NHS health debate is more heat than light
As opponents turn their fire on to President Obama’s health plan, a gross mischaracterisation of Britain’s tax funded National Health Service has become the weapon of choice to attack it.
In response British politicians from Gordon Brown, the prime minister, downward have resorted to all of the 140 characters available on Twitter to defend it – implying that all is beautiful in the British NHS, and the US system with its 47m uninsured, its monumental costs, and its ability to bankrupt individuals is the approach that is “evil” – to use Sarah Palin’s description of the UK’s NHS.
This is a debate being driven by blind prejudice on both sides. For a start, what Mr Obama is proposing is not a British NHS. There is no proposal that a government backed insurer would run hospitals, as is still largely the case in the UK.
Second, half of the mighty 17 per cent of gross doemstic product that the US spends on health care – roughly double the level in the UK – is already funded by tax dollars through Medicare, Medicaid and the Veterans Health Administration, which incidentally does run medical facilities and provides some of the best health care in the US.
Third some of the charges levelled against the NHS are plumb wrong. That Teddy Kennedy would not get treatment for his brain tumour in the UK. That the NHS indulges in forced euthanasia. That people over the age of 59 do not get coronary artery by-passes.
The fractious British political classes have united in defence of the UK’s healthcare system after it has become a byword for the failings of universal, state-funded provision among the US Republican right.
Gordon Brown, prime minister, and David Cameron, leader of the Conservative opposition party, have both declared their commitment to the National Health Service.
The US right has used the NHS as an example of the potential pitfalls facing President Barack Obama as he tries to push through a healthcare reform bill.
Some Republicans have ridiculed it as a bureaucratic and “Orwellian” system that often denies care to the elderly – with Sarah Palin, the former Republican presidential candidate, decrying it as “evil”.
But in Britain, where since 1948 all citizens have enjoyed free healthcare from birth to death, the attacks are widely seen as wrong and insulting.
Some are true. The UK does have a lower dialysis rate for kidney disease than the US. Some of its cancer survival figures look appreciably worse and quite probably are worse: “probably” for a bunch of reasons, which include comparability of the data and the fact that five-year survival figures are by definition what was happening then, not what is happening now.
The NHS does indeed have waiting lists for non-emergency surgery, although after a doubling in spending in real terms over the past decade they are much shorter than they were. And, in contrast to the impression of “socialised medicine” held by some in the US, people can by-pass those queues by going private.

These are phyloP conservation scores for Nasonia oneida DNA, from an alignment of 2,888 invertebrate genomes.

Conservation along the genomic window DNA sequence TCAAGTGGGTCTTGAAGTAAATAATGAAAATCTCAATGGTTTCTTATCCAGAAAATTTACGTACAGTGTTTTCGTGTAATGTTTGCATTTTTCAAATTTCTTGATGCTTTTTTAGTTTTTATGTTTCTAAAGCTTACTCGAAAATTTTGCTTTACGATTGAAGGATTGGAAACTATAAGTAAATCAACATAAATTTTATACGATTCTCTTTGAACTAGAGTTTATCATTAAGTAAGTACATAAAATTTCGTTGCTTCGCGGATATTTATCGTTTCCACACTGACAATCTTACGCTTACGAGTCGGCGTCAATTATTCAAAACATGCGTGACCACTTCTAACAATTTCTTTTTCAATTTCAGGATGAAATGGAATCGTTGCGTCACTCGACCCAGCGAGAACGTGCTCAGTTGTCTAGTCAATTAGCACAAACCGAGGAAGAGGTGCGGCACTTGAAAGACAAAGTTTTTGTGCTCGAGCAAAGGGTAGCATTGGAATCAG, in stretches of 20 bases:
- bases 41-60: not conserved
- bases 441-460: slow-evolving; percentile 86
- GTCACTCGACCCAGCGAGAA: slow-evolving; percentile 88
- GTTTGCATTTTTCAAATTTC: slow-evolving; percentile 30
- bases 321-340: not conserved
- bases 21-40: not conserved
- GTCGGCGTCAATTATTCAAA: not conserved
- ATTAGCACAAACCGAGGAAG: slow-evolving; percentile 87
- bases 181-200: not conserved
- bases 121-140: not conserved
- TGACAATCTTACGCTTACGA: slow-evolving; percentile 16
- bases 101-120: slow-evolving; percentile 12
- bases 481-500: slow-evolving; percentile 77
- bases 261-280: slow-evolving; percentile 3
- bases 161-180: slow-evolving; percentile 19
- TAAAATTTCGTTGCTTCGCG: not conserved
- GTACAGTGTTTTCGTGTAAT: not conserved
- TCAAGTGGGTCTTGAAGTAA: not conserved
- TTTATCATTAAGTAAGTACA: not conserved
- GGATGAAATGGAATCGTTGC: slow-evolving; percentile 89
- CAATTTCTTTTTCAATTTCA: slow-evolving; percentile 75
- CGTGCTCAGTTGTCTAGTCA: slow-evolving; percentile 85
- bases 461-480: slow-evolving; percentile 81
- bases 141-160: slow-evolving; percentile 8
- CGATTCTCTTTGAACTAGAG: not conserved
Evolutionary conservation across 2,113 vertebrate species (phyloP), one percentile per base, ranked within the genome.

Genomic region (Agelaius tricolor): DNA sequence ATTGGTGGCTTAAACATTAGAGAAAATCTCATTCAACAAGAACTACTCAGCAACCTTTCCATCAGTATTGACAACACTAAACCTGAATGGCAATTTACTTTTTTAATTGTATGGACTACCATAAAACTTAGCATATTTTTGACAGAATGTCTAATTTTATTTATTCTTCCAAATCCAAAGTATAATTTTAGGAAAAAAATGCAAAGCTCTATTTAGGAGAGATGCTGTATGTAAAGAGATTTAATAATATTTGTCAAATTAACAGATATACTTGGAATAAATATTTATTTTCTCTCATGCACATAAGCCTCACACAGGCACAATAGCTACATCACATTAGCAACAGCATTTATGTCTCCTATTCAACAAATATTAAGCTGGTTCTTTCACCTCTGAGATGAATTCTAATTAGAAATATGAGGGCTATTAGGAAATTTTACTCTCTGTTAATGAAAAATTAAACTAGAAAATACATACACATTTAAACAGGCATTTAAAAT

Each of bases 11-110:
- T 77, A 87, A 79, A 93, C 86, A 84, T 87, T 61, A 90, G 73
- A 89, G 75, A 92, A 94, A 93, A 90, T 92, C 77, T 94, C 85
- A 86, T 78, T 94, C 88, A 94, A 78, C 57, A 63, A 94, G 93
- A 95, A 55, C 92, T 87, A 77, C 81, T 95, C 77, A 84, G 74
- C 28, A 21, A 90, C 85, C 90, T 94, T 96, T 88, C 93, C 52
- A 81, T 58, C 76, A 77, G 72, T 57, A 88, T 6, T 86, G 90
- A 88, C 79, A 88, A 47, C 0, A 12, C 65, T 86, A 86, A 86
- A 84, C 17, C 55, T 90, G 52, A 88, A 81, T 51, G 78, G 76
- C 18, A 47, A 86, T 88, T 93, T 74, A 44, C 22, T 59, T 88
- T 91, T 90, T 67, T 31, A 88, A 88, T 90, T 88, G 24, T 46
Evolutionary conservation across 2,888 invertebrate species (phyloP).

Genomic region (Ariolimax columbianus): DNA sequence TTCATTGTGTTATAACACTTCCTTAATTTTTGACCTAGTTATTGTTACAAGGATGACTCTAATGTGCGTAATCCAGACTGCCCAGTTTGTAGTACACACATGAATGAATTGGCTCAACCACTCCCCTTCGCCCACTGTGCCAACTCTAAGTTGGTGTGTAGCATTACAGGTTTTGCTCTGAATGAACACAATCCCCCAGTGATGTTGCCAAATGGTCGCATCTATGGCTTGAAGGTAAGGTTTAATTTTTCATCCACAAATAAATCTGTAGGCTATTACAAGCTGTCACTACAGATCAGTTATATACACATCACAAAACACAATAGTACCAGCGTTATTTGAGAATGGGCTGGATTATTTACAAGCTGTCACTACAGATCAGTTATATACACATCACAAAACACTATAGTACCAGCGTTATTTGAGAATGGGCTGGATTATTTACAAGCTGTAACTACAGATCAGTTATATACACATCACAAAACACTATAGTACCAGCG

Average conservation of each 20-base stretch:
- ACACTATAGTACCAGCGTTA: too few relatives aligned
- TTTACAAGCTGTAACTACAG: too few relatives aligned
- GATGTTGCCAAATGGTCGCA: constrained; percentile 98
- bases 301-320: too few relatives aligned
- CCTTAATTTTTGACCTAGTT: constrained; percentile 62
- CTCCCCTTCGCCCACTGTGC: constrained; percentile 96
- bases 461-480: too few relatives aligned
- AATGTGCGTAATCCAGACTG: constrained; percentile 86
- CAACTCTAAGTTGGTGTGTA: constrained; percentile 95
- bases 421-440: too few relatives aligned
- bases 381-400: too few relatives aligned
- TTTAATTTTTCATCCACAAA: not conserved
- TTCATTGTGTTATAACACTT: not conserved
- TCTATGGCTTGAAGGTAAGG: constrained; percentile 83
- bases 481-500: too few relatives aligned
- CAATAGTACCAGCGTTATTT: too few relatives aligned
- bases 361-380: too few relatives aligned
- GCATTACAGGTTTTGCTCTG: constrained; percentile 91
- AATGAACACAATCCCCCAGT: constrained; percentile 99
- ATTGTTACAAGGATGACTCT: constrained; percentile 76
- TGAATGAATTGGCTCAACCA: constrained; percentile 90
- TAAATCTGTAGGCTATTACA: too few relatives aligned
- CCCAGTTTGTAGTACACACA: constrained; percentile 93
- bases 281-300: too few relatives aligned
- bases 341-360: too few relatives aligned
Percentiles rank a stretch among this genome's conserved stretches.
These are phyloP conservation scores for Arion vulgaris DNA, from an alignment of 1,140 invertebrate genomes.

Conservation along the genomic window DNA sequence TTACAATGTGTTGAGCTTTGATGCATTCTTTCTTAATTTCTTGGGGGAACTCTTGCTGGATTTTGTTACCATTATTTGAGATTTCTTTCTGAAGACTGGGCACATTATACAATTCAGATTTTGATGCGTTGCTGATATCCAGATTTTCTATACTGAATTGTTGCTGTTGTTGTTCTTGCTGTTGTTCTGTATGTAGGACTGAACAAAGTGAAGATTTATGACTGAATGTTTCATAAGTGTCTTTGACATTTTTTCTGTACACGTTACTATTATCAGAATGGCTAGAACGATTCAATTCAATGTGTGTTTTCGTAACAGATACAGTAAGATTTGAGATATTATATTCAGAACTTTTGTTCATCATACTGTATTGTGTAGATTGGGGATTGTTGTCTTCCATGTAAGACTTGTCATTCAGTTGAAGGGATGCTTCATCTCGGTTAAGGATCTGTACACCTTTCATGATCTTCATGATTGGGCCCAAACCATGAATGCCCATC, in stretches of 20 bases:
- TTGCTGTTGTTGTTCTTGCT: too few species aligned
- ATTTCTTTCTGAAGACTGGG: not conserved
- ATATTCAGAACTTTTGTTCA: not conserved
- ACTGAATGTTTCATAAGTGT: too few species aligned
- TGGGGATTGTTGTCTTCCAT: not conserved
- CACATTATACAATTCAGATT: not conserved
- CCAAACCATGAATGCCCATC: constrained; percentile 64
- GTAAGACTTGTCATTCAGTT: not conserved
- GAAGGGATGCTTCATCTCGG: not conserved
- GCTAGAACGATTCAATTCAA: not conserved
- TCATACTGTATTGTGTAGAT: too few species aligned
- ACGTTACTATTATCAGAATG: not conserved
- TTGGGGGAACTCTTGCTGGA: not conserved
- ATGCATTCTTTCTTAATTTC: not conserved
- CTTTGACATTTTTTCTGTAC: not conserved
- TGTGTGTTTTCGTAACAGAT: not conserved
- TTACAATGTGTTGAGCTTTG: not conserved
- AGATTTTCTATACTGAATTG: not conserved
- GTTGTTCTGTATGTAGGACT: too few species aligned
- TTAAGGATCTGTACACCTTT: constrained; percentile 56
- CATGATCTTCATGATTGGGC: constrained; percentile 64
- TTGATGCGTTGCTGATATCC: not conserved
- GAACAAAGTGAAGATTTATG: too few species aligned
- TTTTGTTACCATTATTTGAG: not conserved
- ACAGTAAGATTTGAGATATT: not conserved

About 10 per cent of the population has some sort of private insurance, paid for indivdually or by their employers. The proportion has barely shifted over a decade, implying at least some sort of satisfaction among Brits at what they get.
In response to the worst of the UK performance, Brits can also pluck selective statistics from the US showing it has much poorer overall results for diabetes and a bunch of other chronic conditions where Britain’s primary care physicians treat patients well in the community, reducing complications and avoding costly hospital care.
A balanced view of the two systems might go like this. The US has some of the very best medicine in the world, particularly hi-tech medicine, notably in its leading academic health centres, and it has more of it than in the UK.
But study after study shows that overall the highest level of health spending in the world does not deliver anything like the best results.
A recent study, for example, looked at deaths in those aged under 75 that are amenable to treatment – for example, infections, cancers, diabetes, heart and vascular disease.
Overall, the US had the worst record among 19 industrialised countries, and the rate at which those deaths had been declining had slowed over the previous five years against the declines seen in other countries.
The US record was worse than that not just of the UK, but for example Portugal and Ireland. Martin McKee, of the London School of Hygiene and Tropical Medicine, one of the study’s authors, says: “If the US performed as well as the top three countries in the study” – France, Japan and Australia – “there would have been 101,000 fewer deaths per year.” There would also have been tens of thousands fewer in the UK if it had done the same.
Both systems have their strengths and weaknesses. But rather than presenting a caricature of the NHS, US opponents of reform might ask why. The US spends half as much again as almost any other country on healthcare, yet it still gets overall results that are nowhere near the best. One contributory reason, although only one, is the quality of care received by the uninsured. And that should be the real focus of the debate.